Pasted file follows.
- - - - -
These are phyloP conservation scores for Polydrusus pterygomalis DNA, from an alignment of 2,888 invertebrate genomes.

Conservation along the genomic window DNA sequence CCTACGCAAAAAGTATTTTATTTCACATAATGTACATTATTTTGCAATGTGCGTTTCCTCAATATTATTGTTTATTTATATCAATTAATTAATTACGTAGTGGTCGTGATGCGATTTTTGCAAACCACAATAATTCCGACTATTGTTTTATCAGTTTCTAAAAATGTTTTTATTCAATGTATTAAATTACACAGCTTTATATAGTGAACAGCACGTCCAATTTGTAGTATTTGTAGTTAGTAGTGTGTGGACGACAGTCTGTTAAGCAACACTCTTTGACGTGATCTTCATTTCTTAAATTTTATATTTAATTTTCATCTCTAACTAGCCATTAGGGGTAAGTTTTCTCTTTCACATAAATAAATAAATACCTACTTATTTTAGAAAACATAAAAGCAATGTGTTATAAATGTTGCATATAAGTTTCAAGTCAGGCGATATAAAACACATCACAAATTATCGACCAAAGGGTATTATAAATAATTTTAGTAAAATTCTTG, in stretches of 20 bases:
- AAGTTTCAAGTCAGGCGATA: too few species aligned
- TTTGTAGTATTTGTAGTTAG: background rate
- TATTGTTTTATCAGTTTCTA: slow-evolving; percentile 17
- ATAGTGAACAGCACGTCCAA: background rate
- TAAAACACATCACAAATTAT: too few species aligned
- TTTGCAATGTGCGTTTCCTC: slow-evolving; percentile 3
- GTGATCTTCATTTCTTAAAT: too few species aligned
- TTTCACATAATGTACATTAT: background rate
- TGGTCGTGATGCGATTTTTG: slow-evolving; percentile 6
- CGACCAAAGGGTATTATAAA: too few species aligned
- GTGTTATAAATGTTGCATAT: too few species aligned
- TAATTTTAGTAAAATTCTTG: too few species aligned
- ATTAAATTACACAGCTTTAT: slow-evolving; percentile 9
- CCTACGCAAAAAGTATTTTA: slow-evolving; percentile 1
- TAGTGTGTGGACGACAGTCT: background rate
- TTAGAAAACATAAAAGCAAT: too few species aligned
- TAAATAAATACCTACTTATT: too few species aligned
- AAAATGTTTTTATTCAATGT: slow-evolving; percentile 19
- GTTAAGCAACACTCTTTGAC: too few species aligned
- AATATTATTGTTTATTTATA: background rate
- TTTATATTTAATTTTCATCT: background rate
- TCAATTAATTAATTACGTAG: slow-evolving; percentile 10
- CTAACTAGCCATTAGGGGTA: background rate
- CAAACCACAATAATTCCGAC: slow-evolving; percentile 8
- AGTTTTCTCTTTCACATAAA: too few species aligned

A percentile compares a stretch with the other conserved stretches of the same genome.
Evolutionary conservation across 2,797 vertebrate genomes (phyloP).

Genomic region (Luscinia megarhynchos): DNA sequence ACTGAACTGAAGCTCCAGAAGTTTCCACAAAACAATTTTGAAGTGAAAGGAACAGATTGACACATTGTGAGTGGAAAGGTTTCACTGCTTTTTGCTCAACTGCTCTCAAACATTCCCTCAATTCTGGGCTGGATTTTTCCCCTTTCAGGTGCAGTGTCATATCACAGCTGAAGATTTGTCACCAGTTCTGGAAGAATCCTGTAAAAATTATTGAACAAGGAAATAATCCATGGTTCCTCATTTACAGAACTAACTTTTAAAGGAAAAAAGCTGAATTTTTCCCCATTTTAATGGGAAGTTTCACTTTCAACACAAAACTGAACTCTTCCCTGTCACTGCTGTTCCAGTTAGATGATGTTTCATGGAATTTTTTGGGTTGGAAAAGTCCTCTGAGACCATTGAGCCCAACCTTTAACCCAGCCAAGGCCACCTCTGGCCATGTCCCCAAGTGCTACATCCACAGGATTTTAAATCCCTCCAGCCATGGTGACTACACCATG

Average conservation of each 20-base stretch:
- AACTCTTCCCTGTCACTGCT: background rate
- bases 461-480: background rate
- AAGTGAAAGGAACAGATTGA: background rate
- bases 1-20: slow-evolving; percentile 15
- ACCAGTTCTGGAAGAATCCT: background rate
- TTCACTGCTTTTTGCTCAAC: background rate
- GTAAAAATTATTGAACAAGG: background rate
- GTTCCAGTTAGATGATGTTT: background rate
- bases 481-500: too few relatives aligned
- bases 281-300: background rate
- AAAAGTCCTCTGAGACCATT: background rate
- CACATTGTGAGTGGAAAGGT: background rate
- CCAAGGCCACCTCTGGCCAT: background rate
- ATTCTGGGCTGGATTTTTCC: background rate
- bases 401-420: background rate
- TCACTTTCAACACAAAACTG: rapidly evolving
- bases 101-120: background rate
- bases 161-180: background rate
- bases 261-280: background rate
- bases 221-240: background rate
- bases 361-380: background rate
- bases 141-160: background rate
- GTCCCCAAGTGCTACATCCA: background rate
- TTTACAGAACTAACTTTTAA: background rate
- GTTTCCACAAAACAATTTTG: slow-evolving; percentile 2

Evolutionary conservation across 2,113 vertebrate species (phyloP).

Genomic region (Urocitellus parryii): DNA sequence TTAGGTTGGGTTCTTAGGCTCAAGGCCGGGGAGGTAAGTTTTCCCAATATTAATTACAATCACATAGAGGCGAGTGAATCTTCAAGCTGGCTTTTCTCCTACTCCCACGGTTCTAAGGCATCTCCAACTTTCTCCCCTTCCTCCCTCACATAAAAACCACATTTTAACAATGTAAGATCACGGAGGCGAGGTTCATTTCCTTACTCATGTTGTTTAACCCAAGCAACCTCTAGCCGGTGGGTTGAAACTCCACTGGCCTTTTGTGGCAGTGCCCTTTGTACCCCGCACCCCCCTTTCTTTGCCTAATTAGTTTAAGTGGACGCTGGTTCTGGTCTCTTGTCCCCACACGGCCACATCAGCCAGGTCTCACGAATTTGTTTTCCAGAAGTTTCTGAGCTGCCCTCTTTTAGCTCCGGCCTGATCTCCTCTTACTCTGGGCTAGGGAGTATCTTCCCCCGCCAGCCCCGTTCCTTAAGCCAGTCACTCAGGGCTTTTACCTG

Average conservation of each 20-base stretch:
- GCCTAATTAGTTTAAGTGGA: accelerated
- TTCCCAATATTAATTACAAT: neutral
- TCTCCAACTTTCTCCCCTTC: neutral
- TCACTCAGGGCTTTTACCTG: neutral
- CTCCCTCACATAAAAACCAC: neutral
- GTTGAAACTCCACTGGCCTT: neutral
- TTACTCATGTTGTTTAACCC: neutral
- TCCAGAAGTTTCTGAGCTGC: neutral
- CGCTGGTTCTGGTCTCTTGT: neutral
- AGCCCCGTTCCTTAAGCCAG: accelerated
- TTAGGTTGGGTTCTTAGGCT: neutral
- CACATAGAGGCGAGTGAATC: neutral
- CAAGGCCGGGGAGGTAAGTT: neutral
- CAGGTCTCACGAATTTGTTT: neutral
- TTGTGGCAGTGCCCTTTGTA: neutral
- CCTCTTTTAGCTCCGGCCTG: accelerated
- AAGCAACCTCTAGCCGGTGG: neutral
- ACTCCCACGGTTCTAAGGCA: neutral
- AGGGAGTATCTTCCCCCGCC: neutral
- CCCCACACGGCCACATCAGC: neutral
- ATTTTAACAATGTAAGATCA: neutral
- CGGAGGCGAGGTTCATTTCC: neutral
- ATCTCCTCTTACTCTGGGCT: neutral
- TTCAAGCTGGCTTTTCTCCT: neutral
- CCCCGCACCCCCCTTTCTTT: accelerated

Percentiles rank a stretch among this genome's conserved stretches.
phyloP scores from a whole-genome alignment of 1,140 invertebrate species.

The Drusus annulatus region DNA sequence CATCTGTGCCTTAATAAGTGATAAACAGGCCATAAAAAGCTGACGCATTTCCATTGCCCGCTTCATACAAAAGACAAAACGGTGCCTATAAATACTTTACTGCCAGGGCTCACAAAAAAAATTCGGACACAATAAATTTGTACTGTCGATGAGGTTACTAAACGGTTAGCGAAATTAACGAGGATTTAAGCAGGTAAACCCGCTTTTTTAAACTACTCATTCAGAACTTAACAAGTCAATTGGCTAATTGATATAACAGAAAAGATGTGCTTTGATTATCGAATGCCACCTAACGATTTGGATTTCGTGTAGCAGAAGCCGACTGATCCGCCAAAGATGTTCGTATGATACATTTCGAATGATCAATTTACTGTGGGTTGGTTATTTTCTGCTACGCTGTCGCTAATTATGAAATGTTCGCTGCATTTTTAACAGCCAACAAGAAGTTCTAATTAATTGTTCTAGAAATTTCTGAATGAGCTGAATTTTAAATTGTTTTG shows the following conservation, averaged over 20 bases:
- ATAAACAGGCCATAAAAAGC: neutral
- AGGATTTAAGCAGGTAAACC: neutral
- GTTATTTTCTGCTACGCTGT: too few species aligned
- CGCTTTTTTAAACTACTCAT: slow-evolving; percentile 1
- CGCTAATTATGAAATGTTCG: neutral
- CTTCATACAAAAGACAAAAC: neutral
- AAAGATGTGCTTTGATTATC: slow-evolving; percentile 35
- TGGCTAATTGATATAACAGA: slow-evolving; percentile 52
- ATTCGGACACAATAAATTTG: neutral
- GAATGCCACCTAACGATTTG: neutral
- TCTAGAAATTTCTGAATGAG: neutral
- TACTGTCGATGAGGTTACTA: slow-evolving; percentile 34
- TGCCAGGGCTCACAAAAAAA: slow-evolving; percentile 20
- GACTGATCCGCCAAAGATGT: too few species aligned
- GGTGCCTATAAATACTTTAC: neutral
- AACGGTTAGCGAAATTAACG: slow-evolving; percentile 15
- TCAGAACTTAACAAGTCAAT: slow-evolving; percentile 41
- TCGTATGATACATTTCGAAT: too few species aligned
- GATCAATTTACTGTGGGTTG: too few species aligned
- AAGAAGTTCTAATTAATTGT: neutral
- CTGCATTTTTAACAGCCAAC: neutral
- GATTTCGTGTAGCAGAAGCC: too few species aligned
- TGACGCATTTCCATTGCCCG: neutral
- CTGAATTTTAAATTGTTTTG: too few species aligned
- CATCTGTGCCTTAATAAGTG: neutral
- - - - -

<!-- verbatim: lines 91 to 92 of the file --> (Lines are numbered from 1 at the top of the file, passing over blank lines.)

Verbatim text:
- CGCTTTTTTAAACTACTCAT: slow-evolving; percentile 1
- CGCTAATTATGAAATGTTCG: neutral